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Sir Peter Hordern of Horsham

Sir Peter Hordern

I was born in Alexandria, Egypt in 1929. My earliest memories though are from India, where I was from the ages of four to six, and then I went to South Africa until I was eight.

My father was a soldier in the First World War, during which he was wounded and gassed, but he survived. He then worked in the motor industry, which at that time was growing rapidly. He was the Morris Motors representative in India and South Africa and later Australia.

We lived in Australia from when I was ten until 1947. I came to England at the age of 18. I did my national service and was lucky enough to get into my father’s regiment, the King’s Royal Rifle Corps, now known as the Green Jackets.

I went to Christ Church, Oxford, and enjoyed that very much. My grandfather and uncle had been there, as did my brother and then my son so the family has a long association there.

My parents were not well off at all, so I went into the city. But I wasn’t at all happy there.  It was a place where business was done by people who knew each other – there were no professional pension funds or insurance
companies investing, except in Government stocks.

In the 1950s, that changed. Pension funds started investing in equities in this country and all over the world. This was an interesting time as I got to learn about business and industry by visiting companies around the country so I could show people what they should be investing in. Business grew and grew.

British businesses needed to modernise, but there was no incentive to do so. I felt that this was something that needed attending to and the only way it could be improved was for us to join a wider circle of countries in Europe.
I was a convinced European from 1957 when Germany, France and Italy signed the treaty to establish the European Economic Community.

These countries had been to war with one another. When I saw that going on, I thought that even though the city is enterprising and full of promise, this is something I wanted to get involved in. It would help make sure there is never another war in Europe and I felt it was something I ought to do. In order to get anywhere you had to get into Parliament.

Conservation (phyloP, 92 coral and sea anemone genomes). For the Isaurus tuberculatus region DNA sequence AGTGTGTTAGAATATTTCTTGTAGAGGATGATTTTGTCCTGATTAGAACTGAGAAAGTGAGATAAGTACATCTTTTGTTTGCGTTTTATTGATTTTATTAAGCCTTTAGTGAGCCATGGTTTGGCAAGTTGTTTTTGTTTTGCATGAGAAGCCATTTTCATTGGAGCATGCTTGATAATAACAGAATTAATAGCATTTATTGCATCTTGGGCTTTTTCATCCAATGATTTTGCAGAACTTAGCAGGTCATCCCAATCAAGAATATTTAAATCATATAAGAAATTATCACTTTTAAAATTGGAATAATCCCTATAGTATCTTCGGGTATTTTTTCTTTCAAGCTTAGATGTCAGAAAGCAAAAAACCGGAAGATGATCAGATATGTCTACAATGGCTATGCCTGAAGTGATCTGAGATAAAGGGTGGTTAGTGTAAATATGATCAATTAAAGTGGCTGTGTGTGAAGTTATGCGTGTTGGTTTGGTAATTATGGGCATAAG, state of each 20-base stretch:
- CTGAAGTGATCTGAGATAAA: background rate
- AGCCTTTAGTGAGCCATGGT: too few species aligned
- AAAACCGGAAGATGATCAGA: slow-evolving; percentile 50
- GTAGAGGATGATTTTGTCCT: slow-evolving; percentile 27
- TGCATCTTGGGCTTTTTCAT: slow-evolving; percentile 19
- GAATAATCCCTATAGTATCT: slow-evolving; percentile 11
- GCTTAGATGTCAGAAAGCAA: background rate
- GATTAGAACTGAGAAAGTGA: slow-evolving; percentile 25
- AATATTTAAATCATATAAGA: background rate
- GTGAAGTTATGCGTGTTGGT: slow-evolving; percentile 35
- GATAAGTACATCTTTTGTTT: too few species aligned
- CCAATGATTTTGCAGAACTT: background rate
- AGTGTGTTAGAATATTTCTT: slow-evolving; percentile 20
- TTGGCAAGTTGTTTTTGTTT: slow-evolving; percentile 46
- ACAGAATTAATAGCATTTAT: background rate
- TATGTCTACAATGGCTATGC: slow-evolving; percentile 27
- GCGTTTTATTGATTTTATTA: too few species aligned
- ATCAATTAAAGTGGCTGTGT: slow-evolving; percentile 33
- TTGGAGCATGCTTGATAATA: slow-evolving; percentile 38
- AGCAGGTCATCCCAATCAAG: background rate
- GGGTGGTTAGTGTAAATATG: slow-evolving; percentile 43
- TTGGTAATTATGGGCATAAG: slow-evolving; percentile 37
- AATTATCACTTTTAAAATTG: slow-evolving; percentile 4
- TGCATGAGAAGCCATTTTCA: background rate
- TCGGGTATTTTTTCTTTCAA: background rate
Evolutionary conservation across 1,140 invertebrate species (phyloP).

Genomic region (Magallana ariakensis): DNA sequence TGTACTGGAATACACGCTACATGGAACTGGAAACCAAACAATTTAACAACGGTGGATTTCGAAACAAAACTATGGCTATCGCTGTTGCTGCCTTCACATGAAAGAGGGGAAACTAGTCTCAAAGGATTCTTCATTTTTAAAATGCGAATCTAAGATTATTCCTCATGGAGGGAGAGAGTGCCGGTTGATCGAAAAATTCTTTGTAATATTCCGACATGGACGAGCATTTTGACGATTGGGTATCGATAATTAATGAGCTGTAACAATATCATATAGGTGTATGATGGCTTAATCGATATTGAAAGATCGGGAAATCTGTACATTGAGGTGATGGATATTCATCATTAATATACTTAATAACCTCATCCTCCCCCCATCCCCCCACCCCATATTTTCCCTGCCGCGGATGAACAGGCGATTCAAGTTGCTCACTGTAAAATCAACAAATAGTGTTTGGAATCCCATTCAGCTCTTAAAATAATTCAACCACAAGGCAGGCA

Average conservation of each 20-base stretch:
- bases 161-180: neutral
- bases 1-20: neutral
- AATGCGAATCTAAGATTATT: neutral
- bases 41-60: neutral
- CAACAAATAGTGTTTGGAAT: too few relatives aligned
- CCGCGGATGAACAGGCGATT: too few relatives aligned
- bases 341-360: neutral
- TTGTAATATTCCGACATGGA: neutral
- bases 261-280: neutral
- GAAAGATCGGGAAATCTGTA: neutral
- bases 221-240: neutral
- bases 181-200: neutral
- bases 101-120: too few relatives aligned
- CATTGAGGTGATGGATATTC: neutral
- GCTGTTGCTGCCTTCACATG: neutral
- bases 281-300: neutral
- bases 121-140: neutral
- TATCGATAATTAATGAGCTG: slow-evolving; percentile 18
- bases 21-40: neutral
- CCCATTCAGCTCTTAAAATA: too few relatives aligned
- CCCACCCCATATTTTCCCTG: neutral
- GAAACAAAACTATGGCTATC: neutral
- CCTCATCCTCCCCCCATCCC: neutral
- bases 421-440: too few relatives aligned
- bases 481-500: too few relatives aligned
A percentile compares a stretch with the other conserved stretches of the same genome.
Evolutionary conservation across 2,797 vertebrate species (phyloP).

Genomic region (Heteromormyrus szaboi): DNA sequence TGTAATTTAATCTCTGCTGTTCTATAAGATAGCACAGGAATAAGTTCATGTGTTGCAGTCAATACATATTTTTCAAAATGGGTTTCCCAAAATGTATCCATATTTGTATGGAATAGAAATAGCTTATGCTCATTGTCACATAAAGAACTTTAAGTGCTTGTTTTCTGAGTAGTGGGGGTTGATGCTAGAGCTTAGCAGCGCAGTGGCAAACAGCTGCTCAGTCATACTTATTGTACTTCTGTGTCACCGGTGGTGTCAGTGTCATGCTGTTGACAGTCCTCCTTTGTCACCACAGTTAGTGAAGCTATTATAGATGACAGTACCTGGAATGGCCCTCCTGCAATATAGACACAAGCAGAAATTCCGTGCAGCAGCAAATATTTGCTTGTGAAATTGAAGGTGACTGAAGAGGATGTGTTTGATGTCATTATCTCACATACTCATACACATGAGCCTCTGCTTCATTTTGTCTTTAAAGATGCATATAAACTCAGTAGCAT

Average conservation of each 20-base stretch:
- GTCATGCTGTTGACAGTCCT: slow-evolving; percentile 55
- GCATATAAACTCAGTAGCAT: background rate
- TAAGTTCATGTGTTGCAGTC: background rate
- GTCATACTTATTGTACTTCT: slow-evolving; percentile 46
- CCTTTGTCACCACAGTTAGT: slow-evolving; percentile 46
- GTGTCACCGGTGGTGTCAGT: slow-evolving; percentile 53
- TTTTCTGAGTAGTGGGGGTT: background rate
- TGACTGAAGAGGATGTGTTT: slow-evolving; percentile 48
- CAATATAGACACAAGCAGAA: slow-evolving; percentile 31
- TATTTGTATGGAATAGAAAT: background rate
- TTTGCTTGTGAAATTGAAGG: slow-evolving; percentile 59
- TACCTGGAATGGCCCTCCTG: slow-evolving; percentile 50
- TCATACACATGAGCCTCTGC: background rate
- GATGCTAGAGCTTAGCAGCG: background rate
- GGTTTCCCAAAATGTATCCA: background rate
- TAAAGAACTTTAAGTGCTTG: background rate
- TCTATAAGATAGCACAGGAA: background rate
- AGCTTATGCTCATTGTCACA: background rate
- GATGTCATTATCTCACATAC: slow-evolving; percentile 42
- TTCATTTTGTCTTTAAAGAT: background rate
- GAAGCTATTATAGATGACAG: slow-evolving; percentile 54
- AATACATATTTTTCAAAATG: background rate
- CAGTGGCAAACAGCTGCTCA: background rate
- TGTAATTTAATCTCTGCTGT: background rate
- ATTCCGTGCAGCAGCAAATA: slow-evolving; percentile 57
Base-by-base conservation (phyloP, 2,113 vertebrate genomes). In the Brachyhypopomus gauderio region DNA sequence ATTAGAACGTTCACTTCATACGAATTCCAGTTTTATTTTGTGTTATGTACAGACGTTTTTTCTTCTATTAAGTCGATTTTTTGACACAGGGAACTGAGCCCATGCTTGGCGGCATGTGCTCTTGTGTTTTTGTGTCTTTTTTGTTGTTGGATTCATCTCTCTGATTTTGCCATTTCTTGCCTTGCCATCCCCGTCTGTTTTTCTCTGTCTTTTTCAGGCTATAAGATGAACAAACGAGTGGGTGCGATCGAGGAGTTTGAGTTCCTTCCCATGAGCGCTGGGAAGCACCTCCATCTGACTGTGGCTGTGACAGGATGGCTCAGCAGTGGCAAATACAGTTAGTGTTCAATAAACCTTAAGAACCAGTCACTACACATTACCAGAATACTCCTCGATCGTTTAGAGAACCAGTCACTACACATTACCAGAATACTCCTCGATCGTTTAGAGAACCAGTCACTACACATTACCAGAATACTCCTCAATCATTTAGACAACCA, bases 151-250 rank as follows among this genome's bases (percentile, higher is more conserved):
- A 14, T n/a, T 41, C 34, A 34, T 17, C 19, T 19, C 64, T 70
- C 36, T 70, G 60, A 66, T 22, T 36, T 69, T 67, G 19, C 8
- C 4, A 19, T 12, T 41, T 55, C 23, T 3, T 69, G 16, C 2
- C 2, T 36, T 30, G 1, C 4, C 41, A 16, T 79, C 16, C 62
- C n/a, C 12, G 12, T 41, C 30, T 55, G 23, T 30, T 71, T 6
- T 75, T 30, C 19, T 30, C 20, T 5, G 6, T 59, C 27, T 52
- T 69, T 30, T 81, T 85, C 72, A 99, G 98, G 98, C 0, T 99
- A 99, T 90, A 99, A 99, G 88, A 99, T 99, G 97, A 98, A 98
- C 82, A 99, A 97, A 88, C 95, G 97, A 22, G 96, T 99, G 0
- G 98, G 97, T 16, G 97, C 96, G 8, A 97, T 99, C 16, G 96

I wasn’t particularly interested in politics when I was at University but I suppose I was a natural Conservative so joined the party and in 1961 fought a local council election in North Kensington. I set about looking for a seat and I heard that the member for Horsham was going to retire. Sussex had always been a particular interest for me – my grandfather (Hugh Maudslay Hordern) spent all his life in Sussex and was the Bishop of Lewes for many years.

I had fond memories of Sussex as I stayed with him as a child. I remember watching the Australians in 1938 and seeing a young Sussex batsman called Hugh Bartlett make 157. For a boy of nine this was magical! My  grandfather was a big influence in my life.

I got into Parliament as the MP for Horsham in 1964 and remained MP until 1997. Elizabeth and I married in 1964. She was interested in politics too – she worked at the Conservative central office, and nothing would have been possible without her.

Back then, the House of Commons was a pretty primitive place. The salary was £1,750 a year. There were no expenses, so if you had a secretary you were expected to pay for it yourself. You had a locker rather than a desk. It meant that all Members of Parliament had to have an outside living if they had a family.